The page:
Chapter

Managing the Provision of Knowledge: The Design of Intellectual Property Laws

Carlos M. Correa

in Providing Global Public Goods

Published in print February 2003 | ISBN: 9780195157406
Published online November 2003 | e-ISBN: 9780199832965 | DOI: http://dx.doi.org/10.1093/0195157400.003.0017
 Managing the Provision of Knowledge: The Design of Intellectual Property Laws

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Considers the efficiency effects of intellectual property rights (IPR), with a focus on patent rights. Specifically, it examines the dilemma facing policy‐makers in fostering innovation: how to reconcile the restrictions that intellectual property rights impose on the use of innovations—to encourage their creation by knowledge providers—with society's interest in maximum use of innovative products. First discusses two types of efficiency—static and dynamic—and the different considerations for achieving them. It then examines how IPR can influence the balance between the two types of efficiency. Next, it considers the options available under the TRIPS (Trade‐Related Aspects of International Property Rights) Agreement to increase either or both. Finally, it discusses the possibility of compulsory licensing as a means of increasing static efficiency.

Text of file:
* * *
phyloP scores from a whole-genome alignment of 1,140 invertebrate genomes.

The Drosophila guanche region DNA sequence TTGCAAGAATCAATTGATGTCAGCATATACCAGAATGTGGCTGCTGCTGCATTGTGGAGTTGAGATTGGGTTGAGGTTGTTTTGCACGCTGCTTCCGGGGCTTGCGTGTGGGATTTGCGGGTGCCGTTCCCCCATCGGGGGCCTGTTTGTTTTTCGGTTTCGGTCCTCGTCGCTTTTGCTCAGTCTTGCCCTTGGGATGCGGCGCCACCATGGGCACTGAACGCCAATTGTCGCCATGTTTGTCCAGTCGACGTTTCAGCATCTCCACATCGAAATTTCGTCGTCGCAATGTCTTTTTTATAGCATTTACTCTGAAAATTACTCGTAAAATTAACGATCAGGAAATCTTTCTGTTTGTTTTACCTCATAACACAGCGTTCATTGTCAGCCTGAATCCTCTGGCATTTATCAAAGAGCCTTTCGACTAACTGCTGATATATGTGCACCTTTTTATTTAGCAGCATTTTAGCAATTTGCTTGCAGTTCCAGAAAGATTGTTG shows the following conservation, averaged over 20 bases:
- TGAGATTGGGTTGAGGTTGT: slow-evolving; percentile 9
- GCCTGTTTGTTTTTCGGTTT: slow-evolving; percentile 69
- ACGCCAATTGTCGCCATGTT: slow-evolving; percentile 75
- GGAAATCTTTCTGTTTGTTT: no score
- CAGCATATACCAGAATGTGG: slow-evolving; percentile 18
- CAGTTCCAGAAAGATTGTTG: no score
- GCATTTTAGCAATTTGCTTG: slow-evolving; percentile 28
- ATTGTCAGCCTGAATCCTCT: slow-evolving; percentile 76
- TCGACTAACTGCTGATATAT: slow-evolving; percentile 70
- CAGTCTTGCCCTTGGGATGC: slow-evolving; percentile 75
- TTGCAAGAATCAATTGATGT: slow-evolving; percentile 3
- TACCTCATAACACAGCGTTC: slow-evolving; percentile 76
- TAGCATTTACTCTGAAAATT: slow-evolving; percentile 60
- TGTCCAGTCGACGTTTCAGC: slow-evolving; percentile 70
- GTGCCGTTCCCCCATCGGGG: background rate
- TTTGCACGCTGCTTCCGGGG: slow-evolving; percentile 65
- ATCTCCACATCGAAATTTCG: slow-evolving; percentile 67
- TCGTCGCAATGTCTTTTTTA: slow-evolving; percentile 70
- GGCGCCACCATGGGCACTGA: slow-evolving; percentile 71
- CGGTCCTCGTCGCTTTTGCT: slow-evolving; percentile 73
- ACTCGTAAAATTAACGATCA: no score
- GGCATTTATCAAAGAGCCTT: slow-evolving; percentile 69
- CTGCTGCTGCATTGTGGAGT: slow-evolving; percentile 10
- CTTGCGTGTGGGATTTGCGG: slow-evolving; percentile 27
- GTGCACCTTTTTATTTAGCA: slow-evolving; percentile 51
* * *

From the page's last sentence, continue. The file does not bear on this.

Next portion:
Keywords: dynamic efficiency; intellectual property rights; IPR; knowledge management; patent rights; static efficiency; TRIPS

Chapter.  8238 words. 

Subjects: Public Economics

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